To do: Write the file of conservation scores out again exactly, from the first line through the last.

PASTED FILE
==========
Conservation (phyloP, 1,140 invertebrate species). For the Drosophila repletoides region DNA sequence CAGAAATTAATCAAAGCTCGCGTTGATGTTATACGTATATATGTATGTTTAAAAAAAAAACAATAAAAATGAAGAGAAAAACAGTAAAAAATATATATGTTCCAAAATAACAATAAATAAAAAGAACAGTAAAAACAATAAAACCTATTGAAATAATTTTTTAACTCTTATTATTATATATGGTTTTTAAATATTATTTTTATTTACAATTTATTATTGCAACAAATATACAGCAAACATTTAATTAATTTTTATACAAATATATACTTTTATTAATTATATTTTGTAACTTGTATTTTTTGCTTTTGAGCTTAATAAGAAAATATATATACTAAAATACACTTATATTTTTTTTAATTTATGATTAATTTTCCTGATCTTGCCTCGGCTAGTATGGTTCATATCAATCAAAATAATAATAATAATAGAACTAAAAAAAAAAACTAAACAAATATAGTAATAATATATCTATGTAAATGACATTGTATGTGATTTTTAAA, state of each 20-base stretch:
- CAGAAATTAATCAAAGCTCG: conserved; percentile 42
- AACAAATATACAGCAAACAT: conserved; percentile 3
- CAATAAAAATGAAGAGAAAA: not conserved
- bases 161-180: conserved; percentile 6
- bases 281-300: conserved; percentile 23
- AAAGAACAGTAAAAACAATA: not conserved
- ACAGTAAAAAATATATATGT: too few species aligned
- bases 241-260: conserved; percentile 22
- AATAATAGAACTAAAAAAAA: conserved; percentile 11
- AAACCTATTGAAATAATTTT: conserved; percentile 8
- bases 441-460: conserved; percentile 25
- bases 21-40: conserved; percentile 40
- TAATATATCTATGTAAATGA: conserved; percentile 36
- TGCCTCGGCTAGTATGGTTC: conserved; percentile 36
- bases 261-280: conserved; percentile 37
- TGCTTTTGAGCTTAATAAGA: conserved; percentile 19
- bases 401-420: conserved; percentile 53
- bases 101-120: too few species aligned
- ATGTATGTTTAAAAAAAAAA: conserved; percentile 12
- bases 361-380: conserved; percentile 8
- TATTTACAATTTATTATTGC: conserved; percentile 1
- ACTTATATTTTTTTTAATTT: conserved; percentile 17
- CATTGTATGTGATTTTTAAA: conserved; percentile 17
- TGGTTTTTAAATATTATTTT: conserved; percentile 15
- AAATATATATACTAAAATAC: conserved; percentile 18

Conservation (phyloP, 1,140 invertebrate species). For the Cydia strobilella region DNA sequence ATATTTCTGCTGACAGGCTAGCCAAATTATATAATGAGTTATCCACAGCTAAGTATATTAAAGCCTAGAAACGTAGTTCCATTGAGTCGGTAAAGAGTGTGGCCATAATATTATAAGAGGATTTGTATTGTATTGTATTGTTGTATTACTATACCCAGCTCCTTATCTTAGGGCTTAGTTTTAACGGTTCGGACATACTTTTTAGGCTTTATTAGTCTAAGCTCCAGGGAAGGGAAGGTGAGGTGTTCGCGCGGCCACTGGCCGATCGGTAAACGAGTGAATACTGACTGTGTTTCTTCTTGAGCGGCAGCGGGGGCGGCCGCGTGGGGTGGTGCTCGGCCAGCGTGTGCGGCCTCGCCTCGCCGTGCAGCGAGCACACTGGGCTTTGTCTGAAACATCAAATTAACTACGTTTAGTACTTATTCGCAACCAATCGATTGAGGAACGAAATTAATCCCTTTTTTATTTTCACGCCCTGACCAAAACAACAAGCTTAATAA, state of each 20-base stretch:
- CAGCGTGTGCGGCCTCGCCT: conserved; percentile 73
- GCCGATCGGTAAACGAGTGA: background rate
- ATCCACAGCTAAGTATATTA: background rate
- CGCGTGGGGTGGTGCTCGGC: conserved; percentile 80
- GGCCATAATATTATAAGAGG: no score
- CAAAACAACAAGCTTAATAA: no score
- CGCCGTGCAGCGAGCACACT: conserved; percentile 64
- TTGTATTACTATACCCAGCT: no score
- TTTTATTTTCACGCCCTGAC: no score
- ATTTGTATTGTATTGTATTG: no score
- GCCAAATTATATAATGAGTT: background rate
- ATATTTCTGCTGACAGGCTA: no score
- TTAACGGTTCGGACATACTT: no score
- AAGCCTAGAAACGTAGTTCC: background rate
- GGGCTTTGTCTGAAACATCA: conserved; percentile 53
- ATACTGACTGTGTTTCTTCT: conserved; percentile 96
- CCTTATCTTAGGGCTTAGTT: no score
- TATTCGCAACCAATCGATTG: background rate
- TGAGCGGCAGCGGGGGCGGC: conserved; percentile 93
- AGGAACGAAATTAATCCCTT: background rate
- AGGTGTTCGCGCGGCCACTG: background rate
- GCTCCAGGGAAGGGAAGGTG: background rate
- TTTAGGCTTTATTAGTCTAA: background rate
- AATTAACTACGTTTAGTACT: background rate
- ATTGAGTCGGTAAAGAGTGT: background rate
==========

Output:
Conservation (phyloP, 1,140 invertebrate species). For the Drosophila repletoides region DNA sequence CAGAAATTAATCAAAGCTCGCGTTGATGTTATACGTATATATGTATGTTTAAAAAAAAAACAATAAAAATGAAGAGAAAAACAGTAAAAAATATATATGTTCCAAAATAACAATAAATAAAAAGAACAGTAAAAACAATAAAACCTATTGAAATAATTTTTTAACTCTTATTATTATATATGGTTTTTAAATATTATTTTTATTTACAATTTATTATTGCAACAAATATACAGCAAACATTTAATTAATTTTTATACAAATATATACTTTTATTAATTATATTTTGTAACTTGTATTTTTTGCTTTTGAGCTTAATAAGAAAATATATATACTAAAATACACTTATATTTTTTTTAATTTATGATTAATTTTCCTGATCTTGCCTCGGCTAGTATGGTTCATATCAATCAAAATAATAATAATAATAGAACTAAAAAAAAAAACTAAACAAATATAGTAATAATATATCTATGTAAATGACATTGTATGTGATTTTTAAA, state of each 20-base stretch:
- CAGAAATTAATCAAAGCTCG: conserved; percentile 42
- AACAAATATACAGCAAACAT: conserved; percentile 3
- CAATAAAAATGAAGAGAAAA: not conserved
- bases 161-180: conserved; percentile 6
- bases 281-300: conserved; percentile 23
- AAAGAACAGTAAAAACAATA: not conserved
- ACAGTAAAAAATATATATGT: too few species aligned
- bases 241-260: conserved; percentile 22
- AATAATAGAACTAAAAAAAA: conserved; percentile 11
- AAACCTATTGAAATAATTTT: conserved; percentile 8
- bases 441-460: conserved; percentile 25
- bases 21-40: conserved; percentile 40
- TAATATATCTATGTAAATGA: conserved; percentile 36
- TGCCTCGGCTAGTATGGTTC: conserved; percentile 36
- bases 261-280: conserved; percentile 37
- TGCTTTTGAGCTTAATAAGA: conserved; percentile 19
- bases 401-420: conserved; percentile 53
- bases 101-120: too few species aligned
- ATGTATGTTTAAAAAAAAAA: conserved; percentile 12
- bases 361-380: conserved; percentile 8
- TATTTACAATTTATTATTGC: conserved; percentile 1
- ACTTATATTTTTTTTAATTT: conserved; percentile 17
- CATTGTATGTGATTTTTAAA: conserved; percentile 17
- TGGTTTTTAAATATTATTTT: conserved; percentile 15
- AAATATATATACTAAAATAC: conserved; percentile 18

Conservation (phyloP, 1,140 invertebrate species). For the Cydia strobilella region DNA sequence ATATTTCTGCTGACAGGCTAGCCAAATTATATAATGAGTTATCCACAGCTAAGTATATTAAAGCCTAGAAACGTAGTTCCATTGAGTCGGTAAAGAGTGTGGCCATAATATTATAAGAGGATTTGTATTGTATTGTATTGTTGTATTACTATACCCAGCTCCTTATCTTAGGGCTTAGTTTTAACGGTTCGGACATACTTTTTAGGCTTTATTAGTCTAAGCTCCAGGGAAGGGAAGGTGAGGTGTTCGCGCGGCCACTGGCCGATCGGTAAACGAGTGAATACTGACTGTGTTTCTTCTTGAGCGGCAGCGGGGGCGGCCGCGTGGGGTGGTGCTCGGCCAGCGTGTGCGGCCTCGCCTCGCCGTGCAGCGAGCACACTGGGCTTTGTCTGAAACATCAAATTAACTACGTTTAGTACTTATTCGCAACCAATCGATTGAGGAACGAAATTAATCCCTTTTTTATTTTCACGCCCTGACCAAAACAACAAGCTTAATAA, state of each 20-base stretch:
- CAGCGTGTGCGGCCTCGCCT: conserved; percentile 73
- GCCGATCGGTAAACGAGTGA: background rate
- ATCCACAGCTAAGTATATTA: background rate
- CGCGTGGGGTGGTGCTCGGC: conserved; percentile 80
- GGCCATAATATTATAAGAGG: no score
- CAAAACAACAAGCTTAATAA: no score
- CGCCGTGCAGCGAGCACACT: conserved; percentile 64
- TTGTATTACTATACCCAGCT: no score
- TTTTATTTTCACGCCCTGAC: no score
- ATTTGTATTGTATTGTATTG: no score
- GCCAAATTATATAATGAGTT: background rate
- ATATTTCTGCTGACAGGCTA: no score
- TTAACGGTTCGGACATACTT: no score
- AAGCCTAGAAACGTAGTTCC: background rate
- GGGCTTTGTCTGAAACATCA: conserved; percentile 53
- ATACTGACTGTGTTTCTTCT: conserved; percentile 96
- CCTTATCTTAGGGCTTAGTT: no score
- TATTCGCAACCAATCGATTG: background rate
- TGAGCGGCAGCGGGGGCGGC: conserved; percentile 93
- AGGAACGAAATTAATCCCTT: background rate
- AGGTGTTCGCGCGGCCACTG: background rate
- GCTCCAGGGAAGGGAAGGTG: background rate
- TTTAGGCTTTATTAGTCTAA: background rate
- AATTAACTACGTTTAGTACT: background rate
- ATTGAGTCGGTAAAGAGTGT: background rate